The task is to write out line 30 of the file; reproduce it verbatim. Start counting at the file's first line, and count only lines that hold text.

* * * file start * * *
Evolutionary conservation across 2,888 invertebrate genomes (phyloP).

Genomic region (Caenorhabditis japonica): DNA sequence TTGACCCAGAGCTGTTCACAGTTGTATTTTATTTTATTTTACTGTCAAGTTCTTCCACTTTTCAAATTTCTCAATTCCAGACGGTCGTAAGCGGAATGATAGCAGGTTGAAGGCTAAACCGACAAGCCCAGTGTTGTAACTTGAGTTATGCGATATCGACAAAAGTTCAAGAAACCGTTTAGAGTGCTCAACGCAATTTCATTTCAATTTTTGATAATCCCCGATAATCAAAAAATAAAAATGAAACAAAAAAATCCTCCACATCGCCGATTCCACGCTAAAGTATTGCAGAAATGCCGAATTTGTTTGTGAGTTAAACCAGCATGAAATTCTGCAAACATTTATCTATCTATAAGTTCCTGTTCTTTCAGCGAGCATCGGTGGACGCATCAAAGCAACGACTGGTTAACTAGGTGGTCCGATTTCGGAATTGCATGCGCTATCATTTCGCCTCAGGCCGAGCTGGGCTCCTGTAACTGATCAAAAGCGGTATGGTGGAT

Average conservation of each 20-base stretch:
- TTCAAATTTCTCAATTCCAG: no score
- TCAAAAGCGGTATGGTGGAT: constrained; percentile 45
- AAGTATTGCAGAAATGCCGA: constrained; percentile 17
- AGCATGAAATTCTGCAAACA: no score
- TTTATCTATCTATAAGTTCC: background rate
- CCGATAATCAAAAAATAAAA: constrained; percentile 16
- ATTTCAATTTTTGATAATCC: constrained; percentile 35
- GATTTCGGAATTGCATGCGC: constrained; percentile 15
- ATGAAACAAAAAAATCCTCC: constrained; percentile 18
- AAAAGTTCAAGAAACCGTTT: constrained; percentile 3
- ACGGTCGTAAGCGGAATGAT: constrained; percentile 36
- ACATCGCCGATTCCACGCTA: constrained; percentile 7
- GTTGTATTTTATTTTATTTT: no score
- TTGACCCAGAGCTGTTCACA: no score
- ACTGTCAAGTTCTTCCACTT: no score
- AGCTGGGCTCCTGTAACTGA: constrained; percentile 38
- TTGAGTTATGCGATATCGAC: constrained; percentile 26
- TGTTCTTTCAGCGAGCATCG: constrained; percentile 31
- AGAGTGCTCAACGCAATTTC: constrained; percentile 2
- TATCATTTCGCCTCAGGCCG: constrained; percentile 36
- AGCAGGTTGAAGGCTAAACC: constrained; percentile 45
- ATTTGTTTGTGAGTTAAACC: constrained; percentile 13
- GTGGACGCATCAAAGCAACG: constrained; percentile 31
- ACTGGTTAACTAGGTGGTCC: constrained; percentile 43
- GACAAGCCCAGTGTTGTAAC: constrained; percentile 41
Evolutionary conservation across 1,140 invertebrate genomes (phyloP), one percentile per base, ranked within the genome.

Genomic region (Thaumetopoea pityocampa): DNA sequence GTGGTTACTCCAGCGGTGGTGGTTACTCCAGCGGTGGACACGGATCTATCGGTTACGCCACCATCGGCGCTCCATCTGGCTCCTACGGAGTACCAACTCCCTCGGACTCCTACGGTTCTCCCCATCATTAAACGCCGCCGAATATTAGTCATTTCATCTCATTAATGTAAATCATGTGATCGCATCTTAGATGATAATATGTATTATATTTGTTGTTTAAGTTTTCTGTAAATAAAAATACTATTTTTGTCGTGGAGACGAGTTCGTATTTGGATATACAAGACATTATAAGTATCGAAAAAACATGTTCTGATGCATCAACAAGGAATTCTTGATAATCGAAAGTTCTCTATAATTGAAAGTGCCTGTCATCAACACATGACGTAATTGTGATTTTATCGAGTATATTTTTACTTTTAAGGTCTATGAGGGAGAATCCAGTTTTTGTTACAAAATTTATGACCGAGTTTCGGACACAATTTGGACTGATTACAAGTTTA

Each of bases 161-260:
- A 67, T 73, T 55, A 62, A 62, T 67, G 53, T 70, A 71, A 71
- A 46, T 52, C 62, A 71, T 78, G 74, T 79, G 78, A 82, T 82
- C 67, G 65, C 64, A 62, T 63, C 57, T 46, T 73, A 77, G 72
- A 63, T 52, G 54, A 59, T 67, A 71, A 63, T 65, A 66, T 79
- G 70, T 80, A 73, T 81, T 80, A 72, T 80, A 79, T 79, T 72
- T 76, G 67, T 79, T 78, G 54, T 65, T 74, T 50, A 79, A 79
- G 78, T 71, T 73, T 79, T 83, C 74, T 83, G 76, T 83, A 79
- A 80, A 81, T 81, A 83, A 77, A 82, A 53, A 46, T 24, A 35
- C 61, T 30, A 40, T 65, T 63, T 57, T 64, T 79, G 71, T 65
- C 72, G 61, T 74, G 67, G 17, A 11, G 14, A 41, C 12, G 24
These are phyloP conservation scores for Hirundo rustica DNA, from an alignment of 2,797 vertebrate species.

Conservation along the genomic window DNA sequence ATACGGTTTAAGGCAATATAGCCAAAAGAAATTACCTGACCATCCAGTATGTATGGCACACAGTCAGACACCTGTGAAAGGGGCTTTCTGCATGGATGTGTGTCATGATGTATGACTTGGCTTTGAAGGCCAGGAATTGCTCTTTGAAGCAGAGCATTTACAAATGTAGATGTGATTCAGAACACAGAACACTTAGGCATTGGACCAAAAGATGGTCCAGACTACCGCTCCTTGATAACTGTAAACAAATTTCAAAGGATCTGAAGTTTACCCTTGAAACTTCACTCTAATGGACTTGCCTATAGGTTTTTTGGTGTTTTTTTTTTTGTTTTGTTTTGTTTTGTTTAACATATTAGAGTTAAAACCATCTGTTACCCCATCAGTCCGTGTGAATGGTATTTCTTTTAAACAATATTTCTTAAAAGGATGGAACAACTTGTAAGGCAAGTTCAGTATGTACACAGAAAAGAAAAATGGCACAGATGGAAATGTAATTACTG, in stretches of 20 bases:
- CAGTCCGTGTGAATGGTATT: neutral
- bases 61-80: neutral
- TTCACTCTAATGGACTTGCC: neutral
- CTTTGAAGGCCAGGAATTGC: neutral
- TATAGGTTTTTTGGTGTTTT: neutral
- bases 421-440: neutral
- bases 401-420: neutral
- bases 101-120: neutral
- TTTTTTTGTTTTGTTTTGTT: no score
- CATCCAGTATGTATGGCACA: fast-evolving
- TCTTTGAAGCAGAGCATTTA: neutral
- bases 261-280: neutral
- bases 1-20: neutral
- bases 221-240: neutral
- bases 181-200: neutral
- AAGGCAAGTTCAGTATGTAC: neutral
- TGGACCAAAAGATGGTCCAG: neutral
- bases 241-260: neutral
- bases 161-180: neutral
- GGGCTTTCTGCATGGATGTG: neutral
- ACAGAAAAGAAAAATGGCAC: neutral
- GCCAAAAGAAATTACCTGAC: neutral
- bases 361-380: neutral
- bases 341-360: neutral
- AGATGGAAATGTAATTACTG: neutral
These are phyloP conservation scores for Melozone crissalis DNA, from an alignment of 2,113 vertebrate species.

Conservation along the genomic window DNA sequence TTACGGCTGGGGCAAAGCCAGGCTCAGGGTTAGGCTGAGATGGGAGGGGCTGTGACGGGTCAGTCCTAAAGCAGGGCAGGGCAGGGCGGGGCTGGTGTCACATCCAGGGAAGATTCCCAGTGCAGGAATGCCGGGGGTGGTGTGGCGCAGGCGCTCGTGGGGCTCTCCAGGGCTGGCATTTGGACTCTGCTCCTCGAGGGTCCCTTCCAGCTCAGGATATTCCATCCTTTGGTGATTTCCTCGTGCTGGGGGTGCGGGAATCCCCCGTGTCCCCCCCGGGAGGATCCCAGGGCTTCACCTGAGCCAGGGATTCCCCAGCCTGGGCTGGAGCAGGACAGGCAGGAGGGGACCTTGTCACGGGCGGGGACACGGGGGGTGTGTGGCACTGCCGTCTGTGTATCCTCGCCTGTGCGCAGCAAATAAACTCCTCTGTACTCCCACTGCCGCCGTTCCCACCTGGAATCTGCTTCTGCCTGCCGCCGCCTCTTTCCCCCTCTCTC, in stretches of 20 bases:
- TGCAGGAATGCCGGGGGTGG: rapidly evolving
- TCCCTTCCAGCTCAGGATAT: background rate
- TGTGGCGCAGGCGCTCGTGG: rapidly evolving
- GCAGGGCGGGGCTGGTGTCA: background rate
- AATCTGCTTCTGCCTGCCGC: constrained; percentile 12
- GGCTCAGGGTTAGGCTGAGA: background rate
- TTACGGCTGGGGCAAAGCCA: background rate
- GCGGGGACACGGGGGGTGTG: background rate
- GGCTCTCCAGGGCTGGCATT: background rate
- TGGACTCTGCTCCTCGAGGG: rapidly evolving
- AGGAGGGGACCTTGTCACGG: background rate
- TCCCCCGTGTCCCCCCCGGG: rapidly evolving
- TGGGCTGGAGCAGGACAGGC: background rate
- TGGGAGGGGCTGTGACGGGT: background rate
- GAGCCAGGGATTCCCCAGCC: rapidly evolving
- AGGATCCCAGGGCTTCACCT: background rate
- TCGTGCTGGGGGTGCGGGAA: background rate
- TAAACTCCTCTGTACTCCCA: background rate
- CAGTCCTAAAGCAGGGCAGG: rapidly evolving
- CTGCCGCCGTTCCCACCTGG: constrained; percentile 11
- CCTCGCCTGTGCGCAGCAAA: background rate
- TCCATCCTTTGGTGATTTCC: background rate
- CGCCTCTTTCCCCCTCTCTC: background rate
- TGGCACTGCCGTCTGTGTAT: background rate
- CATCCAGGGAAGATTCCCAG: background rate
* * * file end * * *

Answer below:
Genomic region (Thaumetopoea pityocampa): DNA sequence GTGGTTACTCCAGCGGTGGTGGTTACTCCAGCGGTGGACACGGATCTATCGGTTACGCCACCATCGGCGCTCCATCTGGCTCCTACGGAGTACCAACTCCCTCGGACTCCTACGGTTCTCCCCATCATTAAACGCCGCCGAATATTAGTCATTTCATCTCATTAATGTAAATCATGTGATCGCATCTTAGATGATAATATGTATTATATTTGTTGTTTAAGTTTTCTGTAAATAAAAATACTATTTTTGTCGTGGAGACGAGTTCGTATTTGGATATACAAGACATTATAAGTATCGAAAAAACATGTTCTGATGCATCAACAAGGAATTCTTGATAATCGAAAGTTCTCTATAATTGAAAGTGCCTGTCATCAACACATGACGTAATTGTGATTTTATCGAGTATATTTTTACTTTTAAGGTCTATGAGGGAGAATCCAGTTTTTGTTACAAAATTTATGACCGAGTTTCGGACACAATTTGGACTGATTACAAGTTTA